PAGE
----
This year, our country faced an enormous public health crisis from the coronavirus pandemic.
Throughout this emergency, utility crews worked tirelessly behind the scenes, and water and wastewater systems kept the water flowing in homes, hospitals, and essential businesses. This crisis demonstrated the critical role that water and wastewater systems play in our communities, protecting public health, safeguarding the environment, and making a healthy economy possible.
It is easy to imagine how much worse the pandemic would have been without widespread access to water infrastructure. Without reliable drinking water and sanitation, Americans would be unable to stay safe and limit the spread. In communities with inadequate water and wastewater infrastructure, the public health consequences have been dire.
On Wednesday, Oct. 21, join us as we Imagine a Day Without Water. It’s a national education campaign that brings together diverse stakeholders to highlight how water is essential, invaluable, and in need of investment. And it’s a day to pause and notice the way that water systems are an essential part our lives and communities, and commit to ensuring a sustainable water future for generations to come.
What would your day be like if you couldn’t turn on the tap and get clean drinking water, or if you flushed the toilet and wastewater didn’t go anywhere? What would happen to hospitals, firefighters, farms, breweries, or the hundreds of industries that depend on water?
Washing our hands regularly is one of the most important steps to take to limit the spread of coronavirus, and we usually don’t stop to think about the impressive infrastructure and treatment required to make sure the water comes out when you open the tap, or safely returns water to the environment from your sink. But the truth is, our nation’s water and wastewater systems are getting older — some were installed a century ago — and everyone should be concerned with the vulnerability of those systems.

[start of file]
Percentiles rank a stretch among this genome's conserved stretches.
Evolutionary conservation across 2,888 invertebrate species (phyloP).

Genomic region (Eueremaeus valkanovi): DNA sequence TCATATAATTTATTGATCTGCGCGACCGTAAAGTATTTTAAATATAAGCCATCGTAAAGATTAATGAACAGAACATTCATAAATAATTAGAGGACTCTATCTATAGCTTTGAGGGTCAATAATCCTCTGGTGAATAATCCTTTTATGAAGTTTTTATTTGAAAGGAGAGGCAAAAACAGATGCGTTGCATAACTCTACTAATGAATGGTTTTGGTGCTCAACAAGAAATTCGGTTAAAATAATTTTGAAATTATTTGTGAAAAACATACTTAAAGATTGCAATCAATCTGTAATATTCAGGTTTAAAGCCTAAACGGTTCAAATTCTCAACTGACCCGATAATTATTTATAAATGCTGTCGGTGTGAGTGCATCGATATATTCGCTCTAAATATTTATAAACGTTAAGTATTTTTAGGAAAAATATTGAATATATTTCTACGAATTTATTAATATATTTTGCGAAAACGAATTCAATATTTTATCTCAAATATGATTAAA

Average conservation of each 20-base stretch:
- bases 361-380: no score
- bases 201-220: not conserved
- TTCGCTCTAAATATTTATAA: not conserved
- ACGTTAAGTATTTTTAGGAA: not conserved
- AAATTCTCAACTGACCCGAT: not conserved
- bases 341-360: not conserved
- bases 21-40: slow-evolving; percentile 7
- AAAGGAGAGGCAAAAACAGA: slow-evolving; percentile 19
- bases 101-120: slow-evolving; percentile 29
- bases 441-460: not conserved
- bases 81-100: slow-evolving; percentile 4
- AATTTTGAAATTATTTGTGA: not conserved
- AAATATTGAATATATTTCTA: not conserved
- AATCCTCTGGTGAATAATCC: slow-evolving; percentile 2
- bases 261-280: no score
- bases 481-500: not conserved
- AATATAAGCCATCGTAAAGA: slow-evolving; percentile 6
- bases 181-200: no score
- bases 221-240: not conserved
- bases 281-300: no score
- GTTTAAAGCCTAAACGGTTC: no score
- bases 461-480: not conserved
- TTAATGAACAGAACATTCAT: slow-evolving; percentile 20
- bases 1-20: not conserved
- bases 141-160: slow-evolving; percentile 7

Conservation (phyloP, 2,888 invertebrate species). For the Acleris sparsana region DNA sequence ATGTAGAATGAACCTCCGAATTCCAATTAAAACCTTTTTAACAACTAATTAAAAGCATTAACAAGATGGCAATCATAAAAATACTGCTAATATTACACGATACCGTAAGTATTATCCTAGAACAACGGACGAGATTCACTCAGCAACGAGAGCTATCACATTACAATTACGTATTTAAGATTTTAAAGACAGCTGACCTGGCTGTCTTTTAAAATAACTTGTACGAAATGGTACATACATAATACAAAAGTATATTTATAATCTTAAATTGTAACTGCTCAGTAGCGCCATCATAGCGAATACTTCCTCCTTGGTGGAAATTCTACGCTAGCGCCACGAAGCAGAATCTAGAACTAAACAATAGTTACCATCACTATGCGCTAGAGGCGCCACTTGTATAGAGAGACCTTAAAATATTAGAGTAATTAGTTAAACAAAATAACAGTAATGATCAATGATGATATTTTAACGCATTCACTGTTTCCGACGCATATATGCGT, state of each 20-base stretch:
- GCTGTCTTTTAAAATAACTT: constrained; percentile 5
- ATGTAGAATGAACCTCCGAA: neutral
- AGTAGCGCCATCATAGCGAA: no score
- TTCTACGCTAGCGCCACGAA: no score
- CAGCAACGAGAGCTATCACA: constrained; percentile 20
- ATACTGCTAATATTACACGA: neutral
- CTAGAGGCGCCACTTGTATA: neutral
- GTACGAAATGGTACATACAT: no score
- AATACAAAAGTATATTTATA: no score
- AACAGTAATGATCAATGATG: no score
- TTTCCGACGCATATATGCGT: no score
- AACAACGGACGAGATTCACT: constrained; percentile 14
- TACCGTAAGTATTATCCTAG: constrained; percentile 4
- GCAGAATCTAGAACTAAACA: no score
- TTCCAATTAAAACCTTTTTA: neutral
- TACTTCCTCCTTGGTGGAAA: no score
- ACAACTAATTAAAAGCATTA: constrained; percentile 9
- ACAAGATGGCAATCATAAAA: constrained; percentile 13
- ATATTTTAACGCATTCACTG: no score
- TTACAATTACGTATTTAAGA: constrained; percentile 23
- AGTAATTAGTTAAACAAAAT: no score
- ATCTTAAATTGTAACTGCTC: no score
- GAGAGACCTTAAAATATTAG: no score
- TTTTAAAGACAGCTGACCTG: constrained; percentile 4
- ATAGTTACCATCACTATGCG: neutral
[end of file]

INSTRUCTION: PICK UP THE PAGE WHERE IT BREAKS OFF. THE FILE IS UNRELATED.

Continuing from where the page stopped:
While we continue to enjoy high quality and reliable water service now, maintaining that level of service is going to be harder and harder as America’s water infrastructure continues to deteriorate. Meanwhile, new threats from record rainfalls, flooding, toxic algae, drought and wildfires threaten critical water systems across the nation. Some communities, especially in many rural places across the country, never had access to that infrastructure in the first place.
“We recently renewed our partnership with the City of Allentown with some updates to the 50-year lease agreement to operate the water and sewer systems. The public’s health, the quality of our local waterways, and our region’s economic future all depend on having a sustainable water and sewer system. The systems need substantial upgrades, expected to total more than $150 million over the next decade,” says LCA’s CEO Liesel Gross. And we’re just one example of a problem that water authorities are grappling with all over the country. Larger municipalities face an even costlier future.
As we look at ways to help lift our economy out of the recession, investing in water infrastructure is a winning solution. Investing in water creates cascading economic benefits — strengthening American competitiveness, raising the GDP, creating jobs and increasing wages. Investing in water provides a path to economic recovery.
Awareness is Critical
Imagine a Day Without Water is an opportunity for everyone to get educated about our local water systems and raise awareness with our elected leaders. We need leadership at every level to work together to ensure a reliable water future for generations to come. Investing in water is investing in a future where no American will have to imagine a day without water.
It’s time to take water seriously, and it’s time to teach our children about the value of water, too. Get the facts by downloading the Economic Benefits of Investing in Water Infrastructure. Parents and teachers can download the Pipe Up! PDF for a number of games that will help show kids how water gets to their house; how they can protect water sources; what’s safe to flush, and more.
Let’s all try to Imagine a Day Without Water — so that we don’t have to face the reality.